II. Suzhou Documents began to take shape in the course of many long conversations that commenced in winter (no snow scenes!) at the Canglang Pavilion, the oldest of the classical gardens of Suzhou. With Cao Jun and Zhang Qing, I followed the meandering pathways up and down the slopes, passing through courts, artificial caves and corridors while taking in the “borrowed views” provided by the window grilles. Adjacent to the Canglang Pavilion lies the school (now the Memorial Hall) set up by Yan Wenliang, the pioneer of Western painting, in the 1920s. Before long I realized that I hadn’t been brought to Canglang Pavilion solely for the purpose of sightseeing, but for inspiration. Would the cultural form of the Suzhou garden help us to design an exhibition of contemporary art? An exhibition with an unmistakably local flair but a virtually infinite reach? An exhibition that would do justice to Suzhou’s glorious past while appealing to an international audience of art lovers who have grown understandably weary of biennales and art fairs with all the meretricious charm of a supermarket? A way of being in the here and now that would leave space for reflection?
III. Suzhou Documents has its conceptual roots in an exhibition that took place in Suzhou in 1937. We shall leave it to Zhang Qing to tell us about this particular exhibition – the Suzhou Exhibition of Documents – which is also a cornerstone of the Suzhou Documents. But there is another cornerstone, one I bring with me from Germany: an art exhibition known as documenta and founded in the city of Kassel in 1955. The two exhibitions are closely linked, not only through their names but also because they demonstrate that the future inevitably issues from the past. Originally, Kassel’s documenta was merely a sideshow at a large state-organized garden exhibition. This German garden, however, was the polar opposite of the delightfully informal Chinese garden. Its greenery concealed the rubble of a city that was 80% destroyed in the Second World War. The Kassel documenta thus had a pedagogical aspect: by showing international art, the exhibition sought to reconnect a largely traumatized German audience with the wider world. And, for whatever reason, the idea worked well. The documenta was such a success that the city decided to repeat the event. It now takes place every five years and has become one of the most prestigious art events on the planet.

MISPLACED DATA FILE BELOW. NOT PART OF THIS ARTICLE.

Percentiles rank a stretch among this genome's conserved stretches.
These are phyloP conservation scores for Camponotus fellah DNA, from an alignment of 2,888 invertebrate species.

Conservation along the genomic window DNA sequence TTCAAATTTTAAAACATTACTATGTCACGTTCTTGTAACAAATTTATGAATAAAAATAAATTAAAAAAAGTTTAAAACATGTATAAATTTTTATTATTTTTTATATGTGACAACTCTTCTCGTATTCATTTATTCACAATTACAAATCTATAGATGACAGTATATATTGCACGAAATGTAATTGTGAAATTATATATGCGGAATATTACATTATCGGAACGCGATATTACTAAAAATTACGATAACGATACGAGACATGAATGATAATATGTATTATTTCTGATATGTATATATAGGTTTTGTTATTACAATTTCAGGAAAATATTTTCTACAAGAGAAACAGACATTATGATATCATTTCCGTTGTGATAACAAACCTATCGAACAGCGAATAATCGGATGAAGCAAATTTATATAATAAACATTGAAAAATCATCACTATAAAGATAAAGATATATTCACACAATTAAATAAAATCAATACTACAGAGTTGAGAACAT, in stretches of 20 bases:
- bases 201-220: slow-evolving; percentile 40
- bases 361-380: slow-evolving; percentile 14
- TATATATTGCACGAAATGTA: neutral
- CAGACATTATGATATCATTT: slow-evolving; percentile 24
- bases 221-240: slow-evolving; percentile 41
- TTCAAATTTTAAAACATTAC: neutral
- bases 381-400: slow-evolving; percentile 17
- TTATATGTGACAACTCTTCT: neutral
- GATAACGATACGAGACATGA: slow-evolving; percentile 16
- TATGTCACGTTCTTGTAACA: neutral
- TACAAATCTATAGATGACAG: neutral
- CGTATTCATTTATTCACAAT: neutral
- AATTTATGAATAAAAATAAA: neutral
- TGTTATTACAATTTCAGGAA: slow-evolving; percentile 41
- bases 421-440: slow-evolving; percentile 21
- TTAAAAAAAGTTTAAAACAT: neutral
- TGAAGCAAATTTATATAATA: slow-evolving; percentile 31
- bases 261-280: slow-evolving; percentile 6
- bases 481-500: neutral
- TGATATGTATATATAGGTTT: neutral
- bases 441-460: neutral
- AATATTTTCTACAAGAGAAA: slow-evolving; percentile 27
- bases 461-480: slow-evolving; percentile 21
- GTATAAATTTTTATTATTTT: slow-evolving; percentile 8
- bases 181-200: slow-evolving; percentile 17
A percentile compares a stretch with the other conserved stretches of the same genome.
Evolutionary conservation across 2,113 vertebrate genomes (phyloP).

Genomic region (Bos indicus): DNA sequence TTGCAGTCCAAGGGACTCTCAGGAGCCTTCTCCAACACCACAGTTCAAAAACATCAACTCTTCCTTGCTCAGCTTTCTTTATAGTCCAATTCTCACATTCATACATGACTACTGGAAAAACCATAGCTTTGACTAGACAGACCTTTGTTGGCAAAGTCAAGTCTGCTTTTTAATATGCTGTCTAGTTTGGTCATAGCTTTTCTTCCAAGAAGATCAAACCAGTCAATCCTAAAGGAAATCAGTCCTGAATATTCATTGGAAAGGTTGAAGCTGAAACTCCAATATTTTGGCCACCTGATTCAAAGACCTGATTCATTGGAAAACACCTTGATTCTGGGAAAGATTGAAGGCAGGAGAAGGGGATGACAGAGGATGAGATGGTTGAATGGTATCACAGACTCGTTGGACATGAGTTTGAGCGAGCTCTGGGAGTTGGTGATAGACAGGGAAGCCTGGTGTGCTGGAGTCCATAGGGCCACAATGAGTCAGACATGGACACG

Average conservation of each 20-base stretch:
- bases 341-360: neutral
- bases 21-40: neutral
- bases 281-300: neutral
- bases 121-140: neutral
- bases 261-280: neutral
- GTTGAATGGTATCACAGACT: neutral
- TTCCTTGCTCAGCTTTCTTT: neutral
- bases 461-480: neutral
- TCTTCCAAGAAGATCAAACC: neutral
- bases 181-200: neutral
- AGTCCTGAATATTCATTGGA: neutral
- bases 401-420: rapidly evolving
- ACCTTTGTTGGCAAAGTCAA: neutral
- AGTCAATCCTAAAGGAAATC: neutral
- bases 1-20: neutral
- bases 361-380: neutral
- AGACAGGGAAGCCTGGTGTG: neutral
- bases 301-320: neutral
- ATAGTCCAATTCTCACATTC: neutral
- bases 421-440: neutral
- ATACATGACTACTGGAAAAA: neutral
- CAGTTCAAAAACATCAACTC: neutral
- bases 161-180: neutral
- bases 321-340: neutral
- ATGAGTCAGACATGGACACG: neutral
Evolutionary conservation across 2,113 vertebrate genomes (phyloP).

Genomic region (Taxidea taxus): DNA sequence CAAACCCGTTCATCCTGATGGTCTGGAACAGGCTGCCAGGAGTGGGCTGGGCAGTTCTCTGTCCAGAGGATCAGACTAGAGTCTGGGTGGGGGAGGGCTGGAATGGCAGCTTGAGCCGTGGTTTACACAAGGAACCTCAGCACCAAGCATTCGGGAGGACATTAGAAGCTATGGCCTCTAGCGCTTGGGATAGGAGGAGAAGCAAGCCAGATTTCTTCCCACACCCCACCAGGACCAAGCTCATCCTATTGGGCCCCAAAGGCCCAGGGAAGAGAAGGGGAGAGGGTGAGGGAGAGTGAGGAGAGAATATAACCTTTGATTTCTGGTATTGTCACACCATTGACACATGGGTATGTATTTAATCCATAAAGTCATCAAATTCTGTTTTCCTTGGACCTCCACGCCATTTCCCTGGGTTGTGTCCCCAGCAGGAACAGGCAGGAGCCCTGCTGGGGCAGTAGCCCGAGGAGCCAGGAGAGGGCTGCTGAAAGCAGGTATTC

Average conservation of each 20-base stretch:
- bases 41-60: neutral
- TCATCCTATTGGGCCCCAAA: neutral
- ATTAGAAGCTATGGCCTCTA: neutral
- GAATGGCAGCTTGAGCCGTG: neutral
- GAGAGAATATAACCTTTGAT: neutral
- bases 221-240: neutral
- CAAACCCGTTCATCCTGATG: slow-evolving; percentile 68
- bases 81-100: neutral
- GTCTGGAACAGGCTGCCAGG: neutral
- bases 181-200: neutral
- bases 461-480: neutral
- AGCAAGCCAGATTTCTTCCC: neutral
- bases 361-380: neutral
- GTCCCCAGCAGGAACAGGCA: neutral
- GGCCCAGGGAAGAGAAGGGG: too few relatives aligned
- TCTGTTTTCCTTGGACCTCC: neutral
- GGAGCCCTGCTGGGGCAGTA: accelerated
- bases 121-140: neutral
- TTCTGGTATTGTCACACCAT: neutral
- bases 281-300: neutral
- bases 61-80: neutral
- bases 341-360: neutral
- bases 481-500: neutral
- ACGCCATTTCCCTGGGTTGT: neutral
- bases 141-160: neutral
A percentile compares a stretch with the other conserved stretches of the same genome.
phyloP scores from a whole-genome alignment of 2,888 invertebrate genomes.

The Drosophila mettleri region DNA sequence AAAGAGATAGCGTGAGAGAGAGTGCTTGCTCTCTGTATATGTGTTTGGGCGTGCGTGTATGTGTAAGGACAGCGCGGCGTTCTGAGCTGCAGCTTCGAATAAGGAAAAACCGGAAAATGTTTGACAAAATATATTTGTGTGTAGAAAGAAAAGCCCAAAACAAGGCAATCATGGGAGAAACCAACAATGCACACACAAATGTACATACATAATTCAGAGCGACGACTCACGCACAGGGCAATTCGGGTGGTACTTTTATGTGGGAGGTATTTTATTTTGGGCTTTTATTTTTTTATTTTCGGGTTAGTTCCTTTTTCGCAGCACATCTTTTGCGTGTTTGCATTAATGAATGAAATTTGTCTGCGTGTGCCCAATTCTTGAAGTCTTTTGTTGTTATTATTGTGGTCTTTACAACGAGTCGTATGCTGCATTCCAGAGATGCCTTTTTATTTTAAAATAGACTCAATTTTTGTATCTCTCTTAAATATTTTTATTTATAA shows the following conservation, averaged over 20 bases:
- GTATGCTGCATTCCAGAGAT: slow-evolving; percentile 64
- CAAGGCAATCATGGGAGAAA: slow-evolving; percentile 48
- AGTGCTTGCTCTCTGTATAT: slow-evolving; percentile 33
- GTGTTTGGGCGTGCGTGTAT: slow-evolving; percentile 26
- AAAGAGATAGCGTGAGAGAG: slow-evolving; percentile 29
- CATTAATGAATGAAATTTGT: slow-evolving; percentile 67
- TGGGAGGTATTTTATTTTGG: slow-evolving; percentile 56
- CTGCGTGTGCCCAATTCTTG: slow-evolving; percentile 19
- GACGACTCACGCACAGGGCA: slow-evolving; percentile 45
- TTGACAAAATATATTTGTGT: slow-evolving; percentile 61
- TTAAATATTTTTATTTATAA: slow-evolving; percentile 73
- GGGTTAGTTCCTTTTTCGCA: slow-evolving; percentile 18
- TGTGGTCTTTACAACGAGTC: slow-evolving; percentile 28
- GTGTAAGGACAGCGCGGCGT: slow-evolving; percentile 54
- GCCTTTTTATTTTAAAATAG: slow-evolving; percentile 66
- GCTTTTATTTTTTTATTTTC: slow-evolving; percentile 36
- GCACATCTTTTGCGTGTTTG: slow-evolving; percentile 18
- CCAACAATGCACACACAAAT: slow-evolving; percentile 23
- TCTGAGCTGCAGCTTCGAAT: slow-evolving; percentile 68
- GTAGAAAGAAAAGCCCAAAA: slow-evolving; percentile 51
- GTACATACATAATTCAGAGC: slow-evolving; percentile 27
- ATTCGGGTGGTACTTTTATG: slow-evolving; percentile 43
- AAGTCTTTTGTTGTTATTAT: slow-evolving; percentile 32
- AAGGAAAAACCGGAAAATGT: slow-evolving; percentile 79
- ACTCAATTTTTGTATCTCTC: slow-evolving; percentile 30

When I was the Artistic Director of Kassel documenta in 2007, I would never have imagined that one day an opportunity would arise to forge an aesthetic link between the Chinese garden and the German garden, between the Suzhou Exhibition of Documents and Kassel’s documenta. But history could have taught me that. As we know, history is not a linear process. It is determined as much by good planning as by luck and chance and therefore tends to defeat the laws of simple chronology. In short, history resembles the multiple pathways of the Suzhou garden, at least up to the point where the logic behind the design starts to resemble the calligraphy of a drunk.
I am more than grateful for the privilege of being invited by Cao Jun and Zhang Qing to give shape to Suzhou Documents and the histories of a global hub as revealed (and obscured) by artists. It goes without saying that I brought many of the artists who grew dear to me during the Kassel documenta to Suzhou, a delightful city – with the best noodle soup on the planet – that has become my spiritual second home.